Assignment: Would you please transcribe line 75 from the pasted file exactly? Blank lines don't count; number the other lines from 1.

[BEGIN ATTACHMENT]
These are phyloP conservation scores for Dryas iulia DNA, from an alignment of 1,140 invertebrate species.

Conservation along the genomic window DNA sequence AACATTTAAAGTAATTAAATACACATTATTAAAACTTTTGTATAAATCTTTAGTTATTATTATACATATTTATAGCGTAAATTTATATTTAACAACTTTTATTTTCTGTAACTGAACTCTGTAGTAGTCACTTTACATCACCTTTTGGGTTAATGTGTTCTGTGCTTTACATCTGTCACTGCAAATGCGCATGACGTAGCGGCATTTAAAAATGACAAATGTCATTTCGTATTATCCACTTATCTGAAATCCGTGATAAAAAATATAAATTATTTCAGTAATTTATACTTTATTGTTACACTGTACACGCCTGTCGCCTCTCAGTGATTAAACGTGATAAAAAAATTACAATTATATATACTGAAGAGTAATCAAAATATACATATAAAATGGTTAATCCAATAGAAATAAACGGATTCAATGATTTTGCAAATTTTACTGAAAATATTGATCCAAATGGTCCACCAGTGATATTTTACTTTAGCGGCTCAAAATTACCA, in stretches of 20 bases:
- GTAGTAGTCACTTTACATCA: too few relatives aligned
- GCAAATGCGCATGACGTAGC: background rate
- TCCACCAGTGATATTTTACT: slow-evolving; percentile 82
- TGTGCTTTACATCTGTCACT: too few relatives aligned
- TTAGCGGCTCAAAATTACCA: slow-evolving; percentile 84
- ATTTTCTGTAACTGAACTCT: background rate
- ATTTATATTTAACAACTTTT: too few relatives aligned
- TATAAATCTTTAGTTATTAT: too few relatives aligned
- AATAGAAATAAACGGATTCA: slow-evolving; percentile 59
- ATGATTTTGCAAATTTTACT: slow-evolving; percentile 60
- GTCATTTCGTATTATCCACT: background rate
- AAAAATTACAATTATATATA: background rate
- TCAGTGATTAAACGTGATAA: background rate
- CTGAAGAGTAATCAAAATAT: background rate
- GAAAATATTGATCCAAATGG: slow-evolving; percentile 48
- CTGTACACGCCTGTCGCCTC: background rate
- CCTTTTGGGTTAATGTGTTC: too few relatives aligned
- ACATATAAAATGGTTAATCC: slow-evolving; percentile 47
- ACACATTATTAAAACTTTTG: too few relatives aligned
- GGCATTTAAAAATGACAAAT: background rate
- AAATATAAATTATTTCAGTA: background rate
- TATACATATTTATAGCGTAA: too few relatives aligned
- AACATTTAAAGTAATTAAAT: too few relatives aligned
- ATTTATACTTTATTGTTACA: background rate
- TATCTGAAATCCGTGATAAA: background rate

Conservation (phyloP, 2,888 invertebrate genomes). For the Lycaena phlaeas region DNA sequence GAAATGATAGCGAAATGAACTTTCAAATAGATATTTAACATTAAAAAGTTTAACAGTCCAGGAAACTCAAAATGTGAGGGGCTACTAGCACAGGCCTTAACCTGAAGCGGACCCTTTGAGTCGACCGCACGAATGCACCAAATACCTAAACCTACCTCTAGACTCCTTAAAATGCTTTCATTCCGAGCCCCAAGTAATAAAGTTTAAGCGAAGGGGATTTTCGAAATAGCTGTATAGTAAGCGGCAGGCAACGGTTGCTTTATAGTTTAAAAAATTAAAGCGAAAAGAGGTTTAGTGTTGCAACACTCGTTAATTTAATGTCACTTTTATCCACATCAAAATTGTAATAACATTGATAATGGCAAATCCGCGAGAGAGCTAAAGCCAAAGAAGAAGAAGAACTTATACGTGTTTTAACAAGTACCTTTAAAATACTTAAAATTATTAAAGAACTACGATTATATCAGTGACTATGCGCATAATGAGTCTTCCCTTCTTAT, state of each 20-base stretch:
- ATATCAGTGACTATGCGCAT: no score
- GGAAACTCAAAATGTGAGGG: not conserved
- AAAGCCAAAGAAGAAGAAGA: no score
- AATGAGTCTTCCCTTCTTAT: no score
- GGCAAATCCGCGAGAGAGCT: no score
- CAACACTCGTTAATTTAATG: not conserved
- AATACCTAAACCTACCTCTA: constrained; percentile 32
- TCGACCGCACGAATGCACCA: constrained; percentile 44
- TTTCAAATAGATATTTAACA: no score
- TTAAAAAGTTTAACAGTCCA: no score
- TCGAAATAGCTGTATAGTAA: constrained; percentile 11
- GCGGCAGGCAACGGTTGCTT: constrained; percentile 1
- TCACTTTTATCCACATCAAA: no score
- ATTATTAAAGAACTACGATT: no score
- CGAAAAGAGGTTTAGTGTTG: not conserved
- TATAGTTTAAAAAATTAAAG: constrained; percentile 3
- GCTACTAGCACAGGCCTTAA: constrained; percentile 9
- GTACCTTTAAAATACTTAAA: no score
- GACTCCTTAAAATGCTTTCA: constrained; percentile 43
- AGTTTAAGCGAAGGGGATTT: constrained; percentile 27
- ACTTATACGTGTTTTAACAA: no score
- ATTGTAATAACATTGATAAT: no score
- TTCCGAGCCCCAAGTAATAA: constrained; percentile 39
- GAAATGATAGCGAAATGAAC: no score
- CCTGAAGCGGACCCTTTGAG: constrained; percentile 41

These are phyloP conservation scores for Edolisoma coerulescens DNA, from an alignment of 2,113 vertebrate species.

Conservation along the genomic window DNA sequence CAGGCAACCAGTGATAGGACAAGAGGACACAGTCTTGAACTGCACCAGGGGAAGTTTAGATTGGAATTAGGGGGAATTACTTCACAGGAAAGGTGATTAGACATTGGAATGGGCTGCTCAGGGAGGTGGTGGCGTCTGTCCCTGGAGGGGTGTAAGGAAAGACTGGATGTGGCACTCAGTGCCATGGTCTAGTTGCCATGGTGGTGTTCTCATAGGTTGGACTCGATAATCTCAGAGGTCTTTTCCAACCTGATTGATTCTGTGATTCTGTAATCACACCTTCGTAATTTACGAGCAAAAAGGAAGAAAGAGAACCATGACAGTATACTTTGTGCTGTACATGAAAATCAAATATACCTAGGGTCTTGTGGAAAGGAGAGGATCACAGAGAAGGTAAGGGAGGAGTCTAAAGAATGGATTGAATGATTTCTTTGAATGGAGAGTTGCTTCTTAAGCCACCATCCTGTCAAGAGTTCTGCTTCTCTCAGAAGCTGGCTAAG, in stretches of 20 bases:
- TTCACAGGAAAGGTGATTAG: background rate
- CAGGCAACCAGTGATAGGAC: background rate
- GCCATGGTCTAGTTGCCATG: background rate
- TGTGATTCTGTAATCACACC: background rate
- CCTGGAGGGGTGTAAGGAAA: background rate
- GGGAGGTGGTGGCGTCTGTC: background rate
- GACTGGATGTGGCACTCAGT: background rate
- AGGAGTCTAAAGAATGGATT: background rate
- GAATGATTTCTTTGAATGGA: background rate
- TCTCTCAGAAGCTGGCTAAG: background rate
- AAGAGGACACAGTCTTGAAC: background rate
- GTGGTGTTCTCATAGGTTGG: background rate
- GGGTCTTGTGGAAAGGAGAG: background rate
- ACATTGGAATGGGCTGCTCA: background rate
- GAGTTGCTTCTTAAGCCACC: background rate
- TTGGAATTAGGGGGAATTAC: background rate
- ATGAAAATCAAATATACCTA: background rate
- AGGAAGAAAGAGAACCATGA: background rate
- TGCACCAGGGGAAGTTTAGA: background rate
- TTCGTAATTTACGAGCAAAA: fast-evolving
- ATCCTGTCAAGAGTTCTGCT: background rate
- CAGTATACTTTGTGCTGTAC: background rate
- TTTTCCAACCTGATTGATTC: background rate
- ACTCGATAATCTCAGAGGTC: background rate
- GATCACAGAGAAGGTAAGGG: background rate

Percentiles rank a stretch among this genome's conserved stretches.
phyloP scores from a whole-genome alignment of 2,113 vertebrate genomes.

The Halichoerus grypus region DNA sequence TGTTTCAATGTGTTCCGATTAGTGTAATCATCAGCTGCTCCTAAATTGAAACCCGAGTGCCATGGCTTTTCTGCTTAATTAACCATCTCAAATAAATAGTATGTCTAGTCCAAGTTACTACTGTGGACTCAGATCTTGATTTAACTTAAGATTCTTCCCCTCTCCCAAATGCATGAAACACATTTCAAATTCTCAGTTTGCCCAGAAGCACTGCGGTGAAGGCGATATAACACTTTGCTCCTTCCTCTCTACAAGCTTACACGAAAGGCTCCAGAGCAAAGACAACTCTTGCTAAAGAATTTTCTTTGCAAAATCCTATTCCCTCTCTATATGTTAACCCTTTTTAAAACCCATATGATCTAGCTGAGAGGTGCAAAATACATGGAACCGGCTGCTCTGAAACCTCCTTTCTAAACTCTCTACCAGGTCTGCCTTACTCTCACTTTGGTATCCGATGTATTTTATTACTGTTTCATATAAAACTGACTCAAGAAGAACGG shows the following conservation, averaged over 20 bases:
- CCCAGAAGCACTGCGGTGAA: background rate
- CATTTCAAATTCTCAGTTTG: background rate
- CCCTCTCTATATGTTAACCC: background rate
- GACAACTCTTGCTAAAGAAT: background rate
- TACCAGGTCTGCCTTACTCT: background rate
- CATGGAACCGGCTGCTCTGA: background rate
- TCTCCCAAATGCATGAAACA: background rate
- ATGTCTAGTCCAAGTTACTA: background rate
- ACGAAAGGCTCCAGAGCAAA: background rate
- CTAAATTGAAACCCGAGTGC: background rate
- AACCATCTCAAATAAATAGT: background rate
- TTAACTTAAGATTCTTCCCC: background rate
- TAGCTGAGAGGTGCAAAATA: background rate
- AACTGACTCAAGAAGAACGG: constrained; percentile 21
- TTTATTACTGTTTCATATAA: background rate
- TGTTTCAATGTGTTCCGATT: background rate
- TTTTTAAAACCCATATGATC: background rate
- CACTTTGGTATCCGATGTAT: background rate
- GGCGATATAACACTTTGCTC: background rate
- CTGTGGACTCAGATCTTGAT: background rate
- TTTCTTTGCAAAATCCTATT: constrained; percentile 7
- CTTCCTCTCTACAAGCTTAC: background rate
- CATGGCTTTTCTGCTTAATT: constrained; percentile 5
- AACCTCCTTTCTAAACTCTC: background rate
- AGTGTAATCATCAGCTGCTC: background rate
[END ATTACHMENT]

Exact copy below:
- TTCGTAATTTACGAGCAAAA: fast-evolving